Cultivating Soil, Plants and People
For more than 40 years, the Esalen Farm & Garden has provided a holistic model of local food security and sustainability, growing organic food that sustains, heals and educates the community of people who live at and visit Esalen every year. The Esalen Farm & Garden exists in a landscape of constant transition and transformation. Our program reflects the Institute as a whole: we wear our dogmas lightly, we go with the flow, we experiment, and we constantly evolve in our practice.
We cultivate four acres of marine terrace on land that is rough, dramatic, and majestic. Up to 8,000 years ago, the Esselen people inhabited and stewarded the land we now farm. It is our charge to ensure the health and vitality of this land for generations to come. In collaboration with the Esalen kitchen crew, we proudly compost nearly 500 pounds of food and green waste every day to build the fertility of our soil.
We embody the very spirit of farm to table by growing produce a mere 400 steps from where it is served daily. With the benefit of a year-round growing season we grow as much as we possibly can to provide healthy food for our kitchen. We specialize in salad greens, culinary and tea herbs, heirloom root crops and every variety of kale and lettuce we can find.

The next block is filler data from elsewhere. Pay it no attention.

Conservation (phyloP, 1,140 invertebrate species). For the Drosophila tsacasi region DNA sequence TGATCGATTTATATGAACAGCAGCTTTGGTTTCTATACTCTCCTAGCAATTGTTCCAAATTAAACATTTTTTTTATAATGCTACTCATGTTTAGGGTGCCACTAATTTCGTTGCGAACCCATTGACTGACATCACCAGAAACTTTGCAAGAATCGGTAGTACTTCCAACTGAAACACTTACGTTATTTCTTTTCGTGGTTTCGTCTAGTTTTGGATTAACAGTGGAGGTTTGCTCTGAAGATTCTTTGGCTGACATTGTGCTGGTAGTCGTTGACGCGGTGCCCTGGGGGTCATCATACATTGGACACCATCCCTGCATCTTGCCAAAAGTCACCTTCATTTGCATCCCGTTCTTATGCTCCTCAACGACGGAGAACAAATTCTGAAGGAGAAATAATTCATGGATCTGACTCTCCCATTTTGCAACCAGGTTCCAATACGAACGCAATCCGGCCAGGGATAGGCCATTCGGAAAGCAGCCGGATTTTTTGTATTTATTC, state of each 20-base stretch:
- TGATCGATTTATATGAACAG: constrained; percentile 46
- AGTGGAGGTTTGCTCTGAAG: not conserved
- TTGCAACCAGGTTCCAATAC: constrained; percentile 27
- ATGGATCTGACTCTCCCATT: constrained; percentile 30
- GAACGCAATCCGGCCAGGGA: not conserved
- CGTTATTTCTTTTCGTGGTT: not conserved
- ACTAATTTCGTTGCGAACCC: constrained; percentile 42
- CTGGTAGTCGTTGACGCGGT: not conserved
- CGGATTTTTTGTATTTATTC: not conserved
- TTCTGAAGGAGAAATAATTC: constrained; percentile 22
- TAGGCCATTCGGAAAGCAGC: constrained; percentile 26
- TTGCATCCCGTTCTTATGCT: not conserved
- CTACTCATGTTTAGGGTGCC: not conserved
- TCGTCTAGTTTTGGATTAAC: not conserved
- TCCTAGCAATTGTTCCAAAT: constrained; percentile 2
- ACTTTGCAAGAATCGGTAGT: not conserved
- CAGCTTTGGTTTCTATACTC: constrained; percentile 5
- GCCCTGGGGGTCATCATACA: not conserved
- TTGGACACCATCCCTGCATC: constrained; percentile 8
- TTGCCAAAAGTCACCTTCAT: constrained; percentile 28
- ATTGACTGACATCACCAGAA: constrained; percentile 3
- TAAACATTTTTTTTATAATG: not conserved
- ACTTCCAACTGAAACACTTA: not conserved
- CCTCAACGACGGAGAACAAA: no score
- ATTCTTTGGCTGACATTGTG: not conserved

We offer a variety of ways for people to engage with our Farm & Garden, from mindful harvest offered to Esalen guests to a day-long volunteer program. Across the board, we aim to facilitate meaningful, relational experiences that connect people to the land, food, themselves, and each other. Find out how you can get involved here.
One of the fundamentals of the agricultural practice at Esalen is the way in which we incorporate the lineage of human relational and individual process work that has been core to Esalen since its formation. Through daily meditation and group check ins, as well as our weekly group process with a Gestalt facilitator, we build relationship with this earth, each other and ourselves. Read more about our vision for a new Relational Agriculture here.